Full Review… | August 17, 2008
Top Critic

Audience Reviews for Vertigo

A cop who's recently retired from the force because he suffers from vertigo takes a job trailing an old college friend's wife and grows obsessed with the mysterious woman. A masterpiece of dizzying psychological depths.

Greg S
Greg S

Super Reviewer


Although I did find that the story told through this film was incredible, it did feel a tad slow at times, almost bridging on the fact that it is a Hitchcock film so nobody should worry. However, that is exactly the case here. Hitchcock is such a master class that you need not worry about this film dragging on too long, because there is a reason it does that and the conclusion is more than satisfying. I loved my experience watching "Vertigo", it just felt like it took a bit too long to get to the point. From the screenplay to the acting, the overall atmosphere of this film screams brilliance. It's not the type of film to watch over and over again. But it is surely a film that can be recommended over and over again to those who have not yet seen it. It is not at the top of Hitchcock's masterpieces, but it tries very hard to get there. "Vertigo" is surreal at times, and I loved it for that!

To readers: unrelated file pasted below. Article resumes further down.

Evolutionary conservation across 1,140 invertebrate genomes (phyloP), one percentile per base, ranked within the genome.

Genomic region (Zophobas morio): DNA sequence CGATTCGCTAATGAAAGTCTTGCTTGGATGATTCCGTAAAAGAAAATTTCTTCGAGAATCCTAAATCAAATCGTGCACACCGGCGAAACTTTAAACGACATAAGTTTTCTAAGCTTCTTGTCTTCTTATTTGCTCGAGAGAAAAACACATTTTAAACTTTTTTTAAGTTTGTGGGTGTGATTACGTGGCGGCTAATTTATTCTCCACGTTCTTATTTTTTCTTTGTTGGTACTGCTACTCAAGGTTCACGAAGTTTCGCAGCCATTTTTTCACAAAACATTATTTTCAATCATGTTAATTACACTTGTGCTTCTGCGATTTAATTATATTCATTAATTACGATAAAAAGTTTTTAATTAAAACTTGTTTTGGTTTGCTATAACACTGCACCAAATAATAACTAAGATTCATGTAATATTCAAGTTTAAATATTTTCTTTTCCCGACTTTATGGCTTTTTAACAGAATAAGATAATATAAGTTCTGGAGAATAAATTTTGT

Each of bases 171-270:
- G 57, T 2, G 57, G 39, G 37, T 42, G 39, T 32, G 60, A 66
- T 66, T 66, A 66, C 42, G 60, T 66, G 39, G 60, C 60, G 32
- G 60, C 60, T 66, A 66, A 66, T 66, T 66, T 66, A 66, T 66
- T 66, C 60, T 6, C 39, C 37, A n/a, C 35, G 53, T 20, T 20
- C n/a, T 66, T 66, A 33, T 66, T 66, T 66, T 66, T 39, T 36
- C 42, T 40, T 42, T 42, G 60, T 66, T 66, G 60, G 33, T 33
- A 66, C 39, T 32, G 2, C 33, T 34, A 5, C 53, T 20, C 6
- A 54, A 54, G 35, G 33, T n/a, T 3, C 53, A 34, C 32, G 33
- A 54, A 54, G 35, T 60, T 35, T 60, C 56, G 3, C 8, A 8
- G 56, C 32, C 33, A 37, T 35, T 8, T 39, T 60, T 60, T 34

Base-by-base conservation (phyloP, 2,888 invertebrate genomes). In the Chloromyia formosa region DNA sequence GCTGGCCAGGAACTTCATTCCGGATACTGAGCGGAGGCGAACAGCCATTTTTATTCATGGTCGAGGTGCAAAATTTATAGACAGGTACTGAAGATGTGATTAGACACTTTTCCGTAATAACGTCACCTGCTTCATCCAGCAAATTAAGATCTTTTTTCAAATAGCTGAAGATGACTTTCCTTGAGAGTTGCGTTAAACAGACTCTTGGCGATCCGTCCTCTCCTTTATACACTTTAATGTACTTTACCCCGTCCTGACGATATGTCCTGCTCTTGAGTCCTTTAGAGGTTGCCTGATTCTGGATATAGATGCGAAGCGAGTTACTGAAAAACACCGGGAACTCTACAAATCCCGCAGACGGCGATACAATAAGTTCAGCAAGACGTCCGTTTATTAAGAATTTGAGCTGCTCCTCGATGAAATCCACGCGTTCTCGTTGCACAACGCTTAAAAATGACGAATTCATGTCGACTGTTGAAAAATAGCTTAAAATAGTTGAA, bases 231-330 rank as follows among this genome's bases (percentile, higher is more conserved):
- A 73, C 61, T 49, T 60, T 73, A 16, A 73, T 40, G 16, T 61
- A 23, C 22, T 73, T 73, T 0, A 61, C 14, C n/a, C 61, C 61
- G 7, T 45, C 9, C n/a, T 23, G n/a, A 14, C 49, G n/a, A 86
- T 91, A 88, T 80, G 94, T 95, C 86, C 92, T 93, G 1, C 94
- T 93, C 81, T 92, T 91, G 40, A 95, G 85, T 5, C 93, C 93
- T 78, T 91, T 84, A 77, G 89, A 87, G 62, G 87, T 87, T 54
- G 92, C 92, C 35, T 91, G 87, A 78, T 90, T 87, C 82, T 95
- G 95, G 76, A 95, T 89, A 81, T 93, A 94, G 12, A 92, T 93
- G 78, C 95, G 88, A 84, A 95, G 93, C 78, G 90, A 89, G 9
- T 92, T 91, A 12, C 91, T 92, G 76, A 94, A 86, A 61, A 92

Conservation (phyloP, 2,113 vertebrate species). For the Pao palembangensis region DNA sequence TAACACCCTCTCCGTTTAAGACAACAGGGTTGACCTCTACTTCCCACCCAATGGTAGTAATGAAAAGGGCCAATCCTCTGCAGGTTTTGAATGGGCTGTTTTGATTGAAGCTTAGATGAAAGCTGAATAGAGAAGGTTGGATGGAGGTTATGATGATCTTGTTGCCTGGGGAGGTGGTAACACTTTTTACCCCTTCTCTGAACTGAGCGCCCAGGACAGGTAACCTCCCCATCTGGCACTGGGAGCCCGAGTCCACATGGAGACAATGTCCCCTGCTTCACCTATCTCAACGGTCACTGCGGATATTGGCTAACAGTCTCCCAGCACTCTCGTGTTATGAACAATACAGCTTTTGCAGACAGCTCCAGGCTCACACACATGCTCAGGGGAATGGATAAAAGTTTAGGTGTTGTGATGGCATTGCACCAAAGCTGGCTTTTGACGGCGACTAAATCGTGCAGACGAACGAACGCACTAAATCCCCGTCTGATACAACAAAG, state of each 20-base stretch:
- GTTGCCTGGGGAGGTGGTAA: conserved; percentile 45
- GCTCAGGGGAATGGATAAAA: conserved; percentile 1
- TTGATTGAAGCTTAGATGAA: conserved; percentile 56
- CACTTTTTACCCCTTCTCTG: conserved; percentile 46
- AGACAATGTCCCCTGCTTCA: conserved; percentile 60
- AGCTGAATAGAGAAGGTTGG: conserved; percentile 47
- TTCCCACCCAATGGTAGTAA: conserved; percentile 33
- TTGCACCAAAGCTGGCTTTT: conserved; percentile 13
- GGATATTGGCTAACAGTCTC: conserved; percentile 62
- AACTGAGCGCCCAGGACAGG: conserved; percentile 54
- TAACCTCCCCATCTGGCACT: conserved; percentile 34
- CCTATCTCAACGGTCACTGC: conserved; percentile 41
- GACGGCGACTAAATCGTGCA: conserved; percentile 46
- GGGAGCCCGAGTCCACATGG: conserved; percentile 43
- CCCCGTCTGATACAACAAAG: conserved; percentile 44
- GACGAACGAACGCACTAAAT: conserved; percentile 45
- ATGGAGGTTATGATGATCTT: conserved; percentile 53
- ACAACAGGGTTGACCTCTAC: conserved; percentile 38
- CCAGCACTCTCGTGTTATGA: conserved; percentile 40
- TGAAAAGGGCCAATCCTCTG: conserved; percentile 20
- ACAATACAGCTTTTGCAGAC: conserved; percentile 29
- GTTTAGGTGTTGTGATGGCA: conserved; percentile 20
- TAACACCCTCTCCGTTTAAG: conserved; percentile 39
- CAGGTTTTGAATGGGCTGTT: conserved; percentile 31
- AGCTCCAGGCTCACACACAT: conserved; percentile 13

KJ Proulx
KJ Proulx

Super Reviewer